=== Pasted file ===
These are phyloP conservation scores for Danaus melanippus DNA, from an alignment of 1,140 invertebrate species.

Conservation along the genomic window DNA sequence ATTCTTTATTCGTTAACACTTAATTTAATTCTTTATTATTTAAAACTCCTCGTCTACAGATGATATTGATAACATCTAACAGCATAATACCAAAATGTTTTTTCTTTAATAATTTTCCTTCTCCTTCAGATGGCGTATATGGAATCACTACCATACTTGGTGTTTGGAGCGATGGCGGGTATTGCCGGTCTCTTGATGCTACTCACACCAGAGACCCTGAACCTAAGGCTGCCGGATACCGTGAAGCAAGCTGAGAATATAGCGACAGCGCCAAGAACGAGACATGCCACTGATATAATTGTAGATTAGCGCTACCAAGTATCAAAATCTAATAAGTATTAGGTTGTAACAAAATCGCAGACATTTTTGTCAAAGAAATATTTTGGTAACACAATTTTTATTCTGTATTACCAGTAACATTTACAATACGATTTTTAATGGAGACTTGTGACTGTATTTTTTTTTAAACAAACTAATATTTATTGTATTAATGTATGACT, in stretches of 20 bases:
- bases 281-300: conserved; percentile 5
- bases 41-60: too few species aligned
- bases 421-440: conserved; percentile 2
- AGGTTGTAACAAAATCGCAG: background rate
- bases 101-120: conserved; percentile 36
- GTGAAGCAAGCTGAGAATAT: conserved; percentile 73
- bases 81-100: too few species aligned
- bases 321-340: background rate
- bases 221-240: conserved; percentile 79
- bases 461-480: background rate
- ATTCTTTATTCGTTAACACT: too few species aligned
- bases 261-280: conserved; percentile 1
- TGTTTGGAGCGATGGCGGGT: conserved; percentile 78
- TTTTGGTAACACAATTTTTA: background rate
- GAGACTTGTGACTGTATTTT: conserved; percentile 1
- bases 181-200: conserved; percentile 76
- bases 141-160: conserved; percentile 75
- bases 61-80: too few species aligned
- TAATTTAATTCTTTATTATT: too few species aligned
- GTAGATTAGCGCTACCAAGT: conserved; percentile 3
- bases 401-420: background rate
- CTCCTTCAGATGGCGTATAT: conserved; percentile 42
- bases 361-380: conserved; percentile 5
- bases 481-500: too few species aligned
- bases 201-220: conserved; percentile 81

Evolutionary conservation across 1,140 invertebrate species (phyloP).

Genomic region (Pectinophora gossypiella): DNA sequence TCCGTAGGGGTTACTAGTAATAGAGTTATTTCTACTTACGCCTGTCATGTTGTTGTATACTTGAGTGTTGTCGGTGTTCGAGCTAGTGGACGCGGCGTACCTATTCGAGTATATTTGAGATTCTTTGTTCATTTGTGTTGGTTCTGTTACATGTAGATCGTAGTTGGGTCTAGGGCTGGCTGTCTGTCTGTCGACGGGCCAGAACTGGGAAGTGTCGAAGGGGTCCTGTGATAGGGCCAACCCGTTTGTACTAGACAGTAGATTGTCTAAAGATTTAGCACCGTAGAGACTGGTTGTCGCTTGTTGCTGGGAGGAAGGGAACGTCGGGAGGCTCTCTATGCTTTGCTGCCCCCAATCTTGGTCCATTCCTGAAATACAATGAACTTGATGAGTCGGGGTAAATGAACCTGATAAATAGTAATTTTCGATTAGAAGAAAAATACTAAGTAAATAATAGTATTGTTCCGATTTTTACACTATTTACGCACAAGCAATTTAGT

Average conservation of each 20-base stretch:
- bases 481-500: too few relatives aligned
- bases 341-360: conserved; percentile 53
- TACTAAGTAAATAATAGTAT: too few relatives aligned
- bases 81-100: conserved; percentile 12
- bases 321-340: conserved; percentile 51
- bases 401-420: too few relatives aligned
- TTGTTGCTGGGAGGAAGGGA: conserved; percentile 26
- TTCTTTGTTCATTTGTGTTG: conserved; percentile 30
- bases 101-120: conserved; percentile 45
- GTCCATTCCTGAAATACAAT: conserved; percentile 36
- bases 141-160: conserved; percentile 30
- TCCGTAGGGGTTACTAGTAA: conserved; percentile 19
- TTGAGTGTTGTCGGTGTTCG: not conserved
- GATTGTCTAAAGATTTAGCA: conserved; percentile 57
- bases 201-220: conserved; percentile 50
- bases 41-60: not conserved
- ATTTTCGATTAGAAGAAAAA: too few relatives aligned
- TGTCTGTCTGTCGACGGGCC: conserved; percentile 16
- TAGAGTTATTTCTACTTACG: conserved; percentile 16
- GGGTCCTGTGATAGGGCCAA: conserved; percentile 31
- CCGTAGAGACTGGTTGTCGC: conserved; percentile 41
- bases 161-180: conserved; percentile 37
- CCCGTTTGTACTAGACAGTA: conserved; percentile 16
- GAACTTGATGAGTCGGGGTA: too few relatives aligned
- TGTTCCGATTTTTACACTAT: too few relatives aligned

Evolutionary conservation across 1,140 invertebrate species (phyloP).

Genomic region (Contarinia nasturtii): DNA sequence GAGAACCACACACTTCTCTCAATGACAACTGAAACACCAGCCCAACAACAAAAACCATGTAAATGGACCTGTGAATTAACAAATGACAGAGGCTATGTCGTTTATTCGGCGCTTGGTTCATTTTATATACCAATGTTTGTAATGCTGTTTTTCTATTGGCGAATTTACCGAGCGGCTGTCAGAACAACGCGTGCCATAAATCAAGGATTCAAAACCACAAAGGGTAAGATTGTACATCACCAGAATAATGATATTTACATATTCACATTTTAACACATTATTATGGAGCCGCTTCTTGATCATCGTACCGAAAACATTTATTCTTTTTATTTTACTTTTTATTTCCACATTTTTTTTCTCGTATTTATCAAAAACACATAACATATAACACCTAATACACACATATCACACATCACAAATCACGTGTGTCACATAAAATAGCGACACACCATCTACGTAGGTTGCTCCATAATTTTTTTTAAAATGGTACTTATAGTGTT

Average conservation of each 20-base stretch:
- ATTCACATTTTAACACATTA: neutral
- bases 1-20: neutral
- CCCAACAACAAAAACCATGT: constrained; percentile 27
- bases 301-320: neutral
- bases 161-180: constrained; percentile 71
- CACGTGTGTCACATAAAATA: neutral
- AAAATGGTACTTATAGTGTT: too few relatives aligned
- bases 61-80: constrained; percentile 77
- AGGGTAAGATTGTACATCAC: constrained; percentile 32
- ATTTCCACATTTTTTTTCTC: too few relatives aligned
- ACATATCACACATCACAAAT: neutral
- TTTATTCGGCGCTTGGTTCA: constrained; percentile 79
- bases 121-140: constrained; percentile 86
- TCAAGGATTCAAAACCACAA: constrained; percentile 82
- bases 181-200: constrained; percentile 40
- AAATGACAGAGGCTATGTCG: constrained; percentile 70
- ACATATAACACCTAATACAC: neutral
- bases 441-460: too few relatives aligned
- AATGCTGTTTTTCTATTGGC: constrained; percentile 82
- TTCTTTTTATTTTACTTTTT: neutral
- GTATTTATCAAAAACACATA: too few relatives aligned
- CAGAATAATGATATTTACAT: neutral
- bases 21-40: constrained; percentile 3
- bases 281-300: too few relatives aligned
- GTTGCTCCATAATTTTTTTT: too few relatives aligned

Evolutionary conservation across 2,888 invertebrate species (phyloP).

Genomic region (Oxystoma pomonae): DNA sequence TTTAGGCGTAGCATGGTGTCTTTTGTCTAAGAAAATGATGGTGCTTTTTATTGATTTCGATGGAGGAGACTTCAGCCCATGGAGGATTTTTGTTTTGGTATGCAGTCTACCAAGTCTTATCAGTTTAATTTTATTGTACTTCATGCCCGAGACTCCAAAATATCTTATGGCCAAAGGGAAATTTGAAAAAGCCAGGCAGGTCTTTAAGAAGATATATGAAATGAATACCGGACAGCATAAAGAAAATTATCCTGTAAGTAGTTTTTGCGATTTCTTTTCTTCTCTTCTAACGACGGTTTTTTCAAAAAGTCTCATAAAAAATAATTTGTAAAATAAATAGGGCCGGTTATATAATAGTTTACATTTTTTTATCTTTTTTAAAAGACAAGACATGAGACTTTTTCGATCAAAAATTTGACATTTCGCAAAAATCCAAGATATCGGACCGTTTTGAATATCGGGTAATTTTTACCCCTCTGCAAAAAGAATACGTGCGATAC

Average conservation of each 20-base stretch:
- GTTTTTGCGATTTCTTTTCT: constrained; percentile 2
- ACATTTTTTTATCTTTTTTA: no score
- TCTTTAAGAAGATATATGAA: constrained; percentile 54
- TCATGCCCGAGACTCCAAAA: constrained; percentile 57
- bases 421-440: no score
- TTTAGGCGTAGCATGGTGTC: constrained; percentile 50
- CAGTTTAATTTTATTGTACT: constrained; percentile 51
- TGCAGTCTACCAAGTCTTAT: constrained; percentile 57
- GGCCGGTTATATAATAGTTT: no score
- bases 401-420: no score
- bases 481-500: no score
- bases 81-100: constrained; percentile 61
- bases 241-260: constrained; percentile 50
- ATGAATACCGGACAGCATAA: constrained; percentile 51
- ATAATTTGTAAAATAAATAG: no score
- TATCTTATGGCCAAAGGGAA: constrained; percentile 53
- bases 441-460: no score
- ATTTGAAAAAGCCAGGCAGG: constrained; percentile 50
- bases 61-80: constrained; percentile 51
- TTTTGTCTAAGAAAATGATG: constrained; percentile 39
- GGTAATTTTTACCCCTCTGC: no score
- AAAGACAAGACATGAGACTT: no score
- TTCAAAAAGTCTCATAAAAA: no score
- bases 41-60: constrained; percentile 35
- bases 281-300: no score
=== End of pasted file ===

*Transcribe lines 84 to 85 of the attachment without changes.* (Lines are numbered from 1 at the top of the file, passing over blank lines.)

Evolutionary conservation across 2,888 invertebrate species (phyloP).

Genomic region (Oxystoma pomonae): DNA sequence TTTAGGCGTAGCATGGTGTCTTTTGTCTAAGAAAATGATGGTGCTTTTTATTGATTTCGATGGAGGAGACTTCAGCCCATGGAGGATTTTTGTTTTGGTATGCAGTCTACCAAGTCTTATCAGTTTAATTTTATTGTACTTCATGCCCGAGACTCCAAAATATCTTATGGCCAAAGGGAAATTTGAAAAAGCCAGGCAGGTCTTTAAGAAGATATATGAAATGAATACCGGACAGCATAAAGAAAATTATCCTGTAAGTAGTTTTTGCGATTTCTTTTCTTCTCTTCTAACGACGGTTTTTTCAAAAAGTCTCATAAAAAATAATTTGTAAAATAAATAGGGCCGGTTATATAATAGTTTACATTTTTTTATCTTTTTTAAAAGACAAGACATGAGACTTTTTCGATCAAAAATTTGACATTTCGCAAAAATCCAAGATATCGGACCGTTTTGAATATCGGGTAATTTTTACCCCTCTGCAAAAAGAATACGTGCGATAC